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What Iran Learned from North Korea about Nuclear Weapons

Sept. 7 2017

As North Korea has become ever bolder in showing off its ability to create nuclear weapons, writes Anthony Ruggiero, Tehran has been watching closely to see how it can emulate Pyongyang’s success:

North Korea . . . authored the playbook now being used by Iran to fleece the United States and its allies. And if the United States fails to neutralize the North Korean threat, Iran will notice how the United States buckles in the face of nuclear pressure.

The Islamic Republic has already learned a number of damaging lessons from North Korea. First, cheating on nuclear deals is permitted. North Korea cheated twice, and we kept coming back for more. President Bill Clinton announced the 1994 Agreed Framework as a deal that would “freeze and then dismantle its nuclear program,” but Pyongyang violated the agreement when it started a covert uranium-enrichment program.

Washington tried another nuclear deal with the Kim regime, negotiating the 2005 Joint Statement, but North Korea built a nuclear reactor in Syria during the negotiations. The reactor was eventually destroyed by Israel in 2007. Normally that would have ended negotiations, proving that North Korea was not a serious interlocutor. Instead, the Kim regime was rewarded for its nuclear proliferation when the Bush administration removed it from the state-sponsors-of-terrorism list in 2008. . . .

The number of Iranian violations detailed by the UN secretary-general António Guterres in a recent report is stunning. Two Iranian attempts to procure missile components, aircraft parts, and anti-tank missile components from Ukraine were thwarted over a period of just six months. How many others have gotten through? Iran also continues its shipment of arms to the Houthi rebels in Yemen, in violation of two UN Security Council resolutions. . . .

While Iran has learned many lessons from North Korea, Washington should have learned a few, too. The most significant is that flawed, limited nuclear deals do not solve strategic issues.

Read more at Weekly Standard

More about: Bill Clinton, George W. Bush, Iran nuclear program, North Korea, Nuclear proliferation, Politics & Current Affairs, U.S. Foreign policy

The Movement to Return Jewish Worship to the Temple Mount Has Gone Mainstream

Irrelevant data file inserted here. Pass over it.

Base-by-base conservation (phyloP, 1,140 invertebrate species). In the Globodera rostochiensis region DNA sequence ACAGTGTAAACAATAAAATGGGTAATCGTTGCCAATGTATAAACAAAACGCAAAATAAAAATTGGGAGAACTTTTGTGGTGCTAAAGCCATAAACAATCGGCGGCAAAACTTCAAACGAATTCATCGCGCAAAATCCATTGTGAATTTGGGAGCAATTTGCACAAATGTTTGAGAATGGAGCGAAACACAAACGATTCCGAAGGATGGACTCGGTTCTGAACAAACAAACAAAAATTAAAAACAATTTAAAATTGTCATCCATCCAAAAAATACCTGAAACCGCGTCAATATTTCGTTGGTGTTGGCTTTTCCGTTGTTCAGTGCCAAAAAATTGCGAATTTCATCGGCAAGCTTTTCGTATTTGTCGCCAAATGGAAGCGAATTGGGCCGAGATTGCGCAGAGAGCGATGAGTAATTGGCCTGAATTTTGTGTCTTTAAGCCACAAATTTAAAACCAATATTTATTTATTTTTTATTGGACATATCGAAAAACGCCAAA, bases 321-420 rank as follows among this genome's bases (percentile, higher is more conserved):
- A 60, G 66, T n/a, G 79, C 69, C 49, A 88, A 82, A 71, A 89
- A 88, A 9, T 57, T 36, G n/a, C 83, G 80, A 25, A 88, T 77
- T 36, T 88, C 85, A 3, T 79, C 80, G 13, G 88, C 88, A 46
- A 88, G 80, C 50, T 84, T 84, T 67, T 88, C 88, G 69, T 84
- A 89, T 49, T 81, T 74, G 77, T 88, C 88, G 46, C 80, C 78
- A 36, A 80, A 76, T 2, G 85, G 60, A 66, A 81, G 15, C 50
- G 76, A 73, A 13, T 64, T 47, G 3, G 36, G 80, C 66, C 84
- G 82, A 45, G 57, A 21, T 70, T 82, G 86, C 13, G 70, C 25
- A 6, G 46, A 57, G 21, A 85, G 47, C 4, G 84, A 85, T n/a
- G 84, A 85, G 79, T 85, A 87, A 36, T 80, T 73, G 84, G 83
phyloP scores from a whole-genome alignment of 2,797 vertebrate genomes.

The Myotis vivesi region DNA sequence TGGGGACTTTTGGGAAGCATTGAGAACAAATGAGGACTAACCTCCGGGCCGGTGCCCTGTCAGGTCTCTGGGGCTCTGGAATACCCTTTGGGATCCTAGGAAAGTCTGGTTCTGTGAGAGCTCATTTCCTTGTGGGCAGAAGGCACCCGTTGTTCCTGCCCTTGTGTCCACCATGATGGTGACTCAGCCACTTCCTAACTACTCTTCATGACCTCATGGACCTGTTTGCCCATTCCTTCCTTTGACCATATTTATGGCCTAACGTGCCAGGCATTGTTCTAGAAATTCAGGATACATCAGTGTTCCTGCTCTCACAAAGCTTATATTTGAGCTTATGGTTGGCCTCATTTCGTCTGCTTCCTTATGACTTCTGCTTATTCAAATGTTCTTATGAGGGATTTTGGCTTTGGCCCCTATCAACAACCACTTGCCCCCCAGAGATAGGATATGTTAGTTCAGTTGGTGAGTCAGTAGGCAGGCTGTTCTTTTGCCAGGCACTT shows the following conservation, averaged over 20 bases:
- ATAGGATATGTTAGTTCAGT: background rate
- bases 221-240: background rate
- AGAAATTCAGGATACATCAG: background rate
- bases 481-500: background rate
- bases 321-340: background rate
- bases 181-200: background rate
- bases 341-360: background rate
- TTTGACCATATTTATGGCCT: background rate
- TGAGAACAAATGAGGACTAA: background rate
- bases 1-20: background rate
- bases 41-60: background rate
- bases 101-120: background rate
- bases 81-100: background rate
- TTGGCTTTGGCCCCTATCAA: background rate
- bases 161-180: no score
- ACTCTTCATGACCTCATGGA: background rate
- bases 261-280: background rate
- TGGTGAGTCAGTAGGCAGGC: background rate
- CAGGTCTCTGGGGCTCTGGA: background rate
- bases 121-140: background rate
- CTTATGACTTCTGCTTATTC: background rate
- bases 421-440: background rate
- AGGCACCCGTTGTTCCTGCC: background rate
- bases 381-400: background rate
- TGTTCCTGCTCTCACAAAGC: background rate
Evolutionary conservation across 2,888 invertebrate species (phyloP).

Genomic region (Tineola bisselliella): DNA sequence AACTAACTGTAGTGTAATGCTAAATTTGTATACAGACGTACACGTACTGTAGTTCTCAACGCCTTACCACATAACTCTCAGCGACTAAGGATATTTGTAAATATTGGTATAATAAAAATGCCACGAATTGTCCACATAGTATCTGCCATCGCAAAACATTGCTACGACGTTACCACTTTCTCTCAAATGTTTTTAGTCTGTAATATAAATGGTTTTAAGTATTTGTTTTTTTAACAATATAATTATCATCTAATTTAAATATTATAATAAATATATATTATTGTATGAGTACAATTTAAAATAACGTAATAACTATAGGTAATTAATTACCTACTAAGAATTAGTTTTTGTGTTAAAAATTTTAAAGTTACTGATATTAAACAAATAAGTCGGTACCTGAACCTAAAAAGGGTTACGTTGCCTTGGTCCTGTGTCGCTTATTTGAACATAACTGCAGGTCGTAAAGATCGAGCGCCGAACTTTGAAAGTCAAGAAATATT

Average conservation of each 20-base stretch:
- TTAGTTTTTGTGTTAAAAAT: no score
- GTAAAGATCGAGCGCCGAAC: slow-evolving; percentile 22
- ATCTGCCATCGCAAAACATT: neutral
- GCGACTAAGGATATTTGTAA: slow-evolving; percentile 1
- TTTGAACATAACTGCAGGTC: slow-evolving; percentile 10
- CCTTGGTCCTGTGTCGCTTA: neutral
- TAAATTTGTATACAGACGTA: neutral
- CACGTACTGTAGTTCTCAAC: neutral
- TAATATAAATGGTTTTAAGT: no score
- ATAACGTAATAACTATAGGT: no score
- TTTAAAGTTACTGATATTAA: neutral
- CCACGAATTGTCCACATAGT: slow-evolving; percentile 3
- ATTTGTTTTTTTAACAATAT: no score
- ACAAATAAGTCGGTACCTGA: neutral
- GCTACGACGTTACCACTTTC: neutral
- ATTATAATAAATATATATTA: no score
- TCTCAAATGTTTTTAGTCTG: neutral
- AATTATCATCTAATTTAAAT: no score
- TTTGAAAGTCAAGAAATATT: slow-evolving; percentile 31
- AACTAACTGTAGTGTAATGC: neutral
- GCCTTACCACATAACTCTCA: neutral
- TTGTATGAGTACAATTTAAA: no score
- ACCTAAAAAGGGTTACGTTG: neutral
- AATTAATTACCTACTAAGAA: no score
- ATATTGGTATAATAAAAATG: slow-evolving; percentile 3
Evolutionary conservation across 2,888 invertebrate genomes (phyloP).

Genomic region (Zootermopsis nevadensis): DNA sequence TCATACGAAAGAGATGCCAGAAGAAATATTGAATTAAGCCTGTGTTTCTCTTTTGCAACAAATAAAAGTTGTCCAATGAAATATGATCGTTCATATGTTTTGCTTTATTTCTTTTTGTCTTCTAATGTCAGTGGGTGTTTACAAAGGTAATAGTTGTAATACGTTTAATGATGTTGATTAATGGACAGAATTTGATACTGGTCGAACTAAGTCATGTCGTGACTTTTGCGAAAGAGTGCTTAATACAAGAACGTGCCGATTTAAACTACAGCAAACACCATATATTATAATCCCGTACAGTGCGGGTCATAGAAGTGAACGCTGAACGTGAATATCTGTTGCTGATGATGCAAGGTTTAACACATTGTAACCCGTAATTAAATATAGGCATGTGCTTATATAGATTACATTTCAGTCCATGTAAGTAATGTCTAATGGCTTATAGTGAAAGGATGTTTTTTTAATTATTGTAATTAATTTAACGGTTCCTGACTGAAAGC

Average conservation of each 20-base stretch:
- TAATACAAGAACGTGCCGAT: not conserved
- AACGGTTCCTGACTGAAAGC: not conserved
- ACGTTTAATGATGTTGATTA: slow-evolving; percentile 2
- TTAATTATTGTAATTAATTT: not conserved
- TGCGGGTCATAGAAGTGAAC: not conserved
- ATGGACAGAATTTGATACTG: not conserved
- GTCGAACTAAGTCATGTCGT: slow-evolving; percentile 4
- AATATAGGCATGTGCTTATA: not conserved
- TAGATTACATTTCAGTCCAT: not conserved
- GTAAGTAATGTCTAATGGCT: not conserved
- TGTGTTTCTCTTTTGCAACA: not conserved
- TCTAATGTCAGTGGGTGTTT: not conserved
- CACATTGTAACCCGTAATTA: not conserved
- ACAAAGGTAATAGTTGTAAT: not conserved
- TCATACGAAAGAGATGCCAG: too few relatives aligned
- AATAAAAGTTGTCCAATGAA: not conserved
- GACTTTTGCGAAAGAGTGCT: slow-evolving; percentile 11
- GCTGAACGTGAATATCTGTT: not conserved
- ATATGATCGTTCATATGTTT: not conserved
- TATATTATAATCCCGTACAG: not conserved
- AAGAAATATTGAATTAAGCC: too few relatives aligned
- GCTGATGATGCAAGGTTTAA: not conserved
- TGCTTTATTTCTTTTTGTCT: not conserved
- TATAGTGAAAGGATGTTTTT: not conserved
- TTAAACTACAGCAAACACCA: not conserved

Sept. 25 2017

During the eruption of violence against Israelis in Jerusalem this summer, and the subsequent struggle over metal detectors, the Islamic authorities briefly boycotted the Temple Mount. As a result, Jewish visitors, normally prohibited from praying there, immediately began to do so. Meir Soloveichik puts the episode in context and describes its meaning:

The Temple Mount is fast becoming a pilgrimage site for religious Jews. In the past, most abstained from visiting out of concern that they might enter a sacred area in a state of ritual impurity, but many now believe that, with a knowledge of the layout, history, and religious laws pertaining to the location, it is permissible to visit certain parts of the Temple Mount plaza. They thus visit the site under religious guidance—immersing first in a ritual bath, or mikveh—and tread only in specific areas. What was once a trickle of pilgrims has become a stream, and this year they numbered in the many thousands. . . .

[Indeed, a] sea change has taken place in the past fifteen years: . . . the segment of Jews visiting the Temple Mount is becoming more and more mainstream, supported by rabbis noted for their liberalism in social or religious affairs. . . .

Visiting Jews were, for a brief and brilliant moment [this summer], able to utter several words of prayer without interference. The Israeli media published photos of a diverse group of Jews standing on the Temple Mount reciting the kaddish, so close to where their ancestors, on Yom Kippur, had once stood listening to the high priest pronounce the Name of God. Soon after this kaddish, the [status quo ante] returned; Jews again were no longer free to pray at the site toward which all Jewish prayer has been directed for thousands of years. But images of that one unimpeded kaddish remain; to study them is to look back on the miraculous and heartbreaking past half-century in Jerusalem, to celebrate what has been achieved, and to mourn what might have been.

Read more at Commentary

More about: Judaism, Palestinian terror, Religion & Holidays, Temple Mount